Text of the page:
Amid the ongoing legal fallout from Fyre Festival’s doomed 2017 event, and subsequent documentaries by Netflix and Hulu, the streaming platforms could be facing subpoenas from the trustee overseeing the festival’s bankruptcy.
According to a report by Bloomberg, federal trustee Gregory Messer is looking to find out more about how Netflix and Hulu obtained ‘insider’ footage for their documentaries, and how much Fyre’s founder Billy McFarland was paid for an interview broadcast in Hulu’s.
It has also been reported that Messer wants to issue subpoenas to ticket resale site Stubhub over a $464,283 transfer, a $453,423 payment to reseller Vivid Seats, and a $275,000 transfer at the end of 2016 to McFarland’s mother, Irene.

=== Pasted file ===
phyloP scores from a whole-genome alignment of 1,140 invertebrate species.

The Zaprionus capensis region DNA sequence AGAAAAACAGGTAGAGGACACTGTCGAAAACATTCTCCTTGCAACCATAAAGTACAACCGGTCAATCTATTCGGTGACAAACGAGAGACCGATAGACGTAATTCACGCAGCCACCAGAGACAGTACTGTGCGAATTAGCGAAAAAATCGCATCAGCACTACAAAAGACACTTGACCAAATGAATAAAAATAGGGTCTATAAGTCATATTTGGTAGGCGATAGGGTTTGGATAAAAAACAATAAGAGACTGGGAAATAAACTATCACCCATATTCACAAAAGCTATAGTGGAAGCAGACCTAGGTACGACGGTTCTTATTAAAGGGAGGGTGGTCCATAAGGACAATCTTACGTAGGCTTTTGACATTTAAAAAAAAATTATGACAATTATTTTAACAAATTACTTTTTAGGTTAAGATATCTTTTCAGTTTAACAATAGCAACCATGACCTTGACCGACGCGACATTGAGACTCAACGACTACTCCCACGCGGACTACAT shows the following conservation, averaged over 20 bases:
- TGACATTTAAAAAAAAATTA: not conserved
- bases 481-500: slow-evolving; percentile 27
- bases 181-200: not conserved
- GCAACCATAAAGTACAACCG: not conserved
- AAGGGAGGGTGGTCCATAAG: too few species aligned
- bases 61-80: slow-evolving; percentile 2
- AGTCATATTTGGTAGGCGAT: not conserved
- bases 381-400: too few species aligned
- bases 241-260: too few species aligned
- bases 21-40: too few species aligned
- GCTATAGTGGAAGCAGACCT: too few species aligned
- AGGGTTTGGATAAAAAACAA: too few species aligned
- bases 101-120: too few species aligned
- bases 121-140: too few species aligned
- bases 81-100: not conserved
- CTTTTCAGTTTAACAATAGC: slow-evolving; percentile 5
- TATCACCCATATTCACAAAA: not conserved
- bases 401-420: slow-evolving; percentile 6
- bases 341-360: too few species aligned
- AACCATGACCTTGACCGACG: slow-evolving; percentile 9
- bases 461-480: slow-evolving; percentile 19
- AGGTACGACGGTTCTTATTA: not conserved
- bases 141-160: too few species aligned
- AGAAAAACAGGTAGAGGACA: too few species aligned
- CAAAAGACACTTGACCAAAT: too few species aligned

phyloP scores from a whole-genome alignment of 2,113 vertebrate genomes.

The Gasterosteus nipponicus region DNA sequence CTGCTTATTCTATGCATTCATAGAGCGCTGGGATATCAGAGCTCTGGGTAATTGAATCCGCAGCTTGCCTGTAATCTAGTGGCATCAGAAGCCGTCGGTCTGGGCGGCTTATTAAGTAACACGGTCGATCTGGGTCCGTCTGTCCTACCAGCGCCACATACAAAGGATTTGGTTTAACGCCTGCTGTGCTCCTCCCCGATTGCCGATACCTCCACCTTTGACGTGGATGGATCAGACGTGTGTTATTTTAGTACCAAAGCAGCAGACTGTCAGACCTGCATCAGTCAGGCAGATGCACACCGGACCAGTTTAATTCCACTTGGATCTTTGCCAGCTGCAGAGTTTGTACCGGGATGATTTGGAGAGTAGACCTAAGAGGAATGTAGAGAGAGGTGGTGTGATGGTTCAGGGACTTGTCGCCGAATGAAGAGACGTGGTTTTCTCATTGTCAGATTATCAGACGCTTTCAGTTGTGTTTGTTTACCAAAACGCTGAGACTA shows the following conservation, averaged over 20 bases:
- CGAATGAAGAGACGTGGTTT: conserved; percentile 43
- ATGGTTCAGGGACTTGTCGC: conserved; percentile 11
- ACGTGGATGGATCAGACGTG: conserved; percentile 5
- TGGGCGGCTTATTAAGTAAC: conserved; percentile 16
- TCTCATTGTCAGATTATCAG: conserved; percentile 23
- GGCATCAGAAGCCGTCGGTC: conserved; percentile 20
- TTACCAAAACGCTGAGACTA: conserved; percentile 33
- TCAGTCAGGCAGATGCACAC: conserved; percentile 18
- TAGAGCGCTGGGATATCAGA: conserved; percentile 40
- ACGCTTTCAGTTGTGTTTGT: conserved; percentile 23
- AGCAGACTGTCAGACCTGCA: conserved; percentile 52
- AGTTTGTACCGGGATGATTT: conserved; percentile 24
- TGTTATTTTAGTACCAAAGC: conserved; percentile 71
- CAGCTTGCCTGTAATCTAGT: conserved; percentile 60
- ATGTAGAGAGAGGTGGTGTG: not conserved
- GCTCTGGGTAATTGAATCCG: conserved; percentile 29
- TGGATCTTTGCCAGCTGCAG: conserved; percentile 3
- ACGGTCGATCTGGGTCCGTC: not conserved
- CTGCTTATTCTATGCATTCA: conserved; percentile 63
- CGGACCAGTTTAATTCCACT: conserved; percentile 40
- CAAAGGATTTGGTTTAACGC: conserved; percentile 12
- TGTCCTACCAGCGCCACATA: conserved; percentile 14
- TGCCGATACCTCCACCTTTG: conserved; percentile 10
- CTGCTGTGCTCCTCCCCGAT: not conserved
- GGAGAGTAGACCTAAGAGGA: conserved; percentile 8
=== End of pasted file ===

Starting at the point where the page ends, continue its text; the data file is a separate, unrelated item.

The subpoenas issued to Netflix and Hulu are still pending. They follow an earlier round of demands by Messer which together represent $13.5 million in wire transfers. This is slightly over half of the $26 million he is trying to recover for Fyre Festival’s creditors.
“In order to create the documentaries, both Hulu and Netflix used unique behind-the-scenes footage of the festival,” Messer said in the filing obtained by Bloomberg.
“Due to a lack of information, it is impossible for the Trustee to determine where the footage came from and whether such footage was an asset of the Debtor’s estate.”
In January Ja Rule, who was one of Fyre Festival’s founders, tweeted his belief that there were ethical issues surrounding the documentaries.
“Hulu PAID BILLY!!! That money should’ve [gone] to the Bahamian ppl Netflix PAID fuck Jerry the same guys that did the promo for the festival… The docs clearly have Billy at fault but let’s blame the rapper lmao ok…,” he said.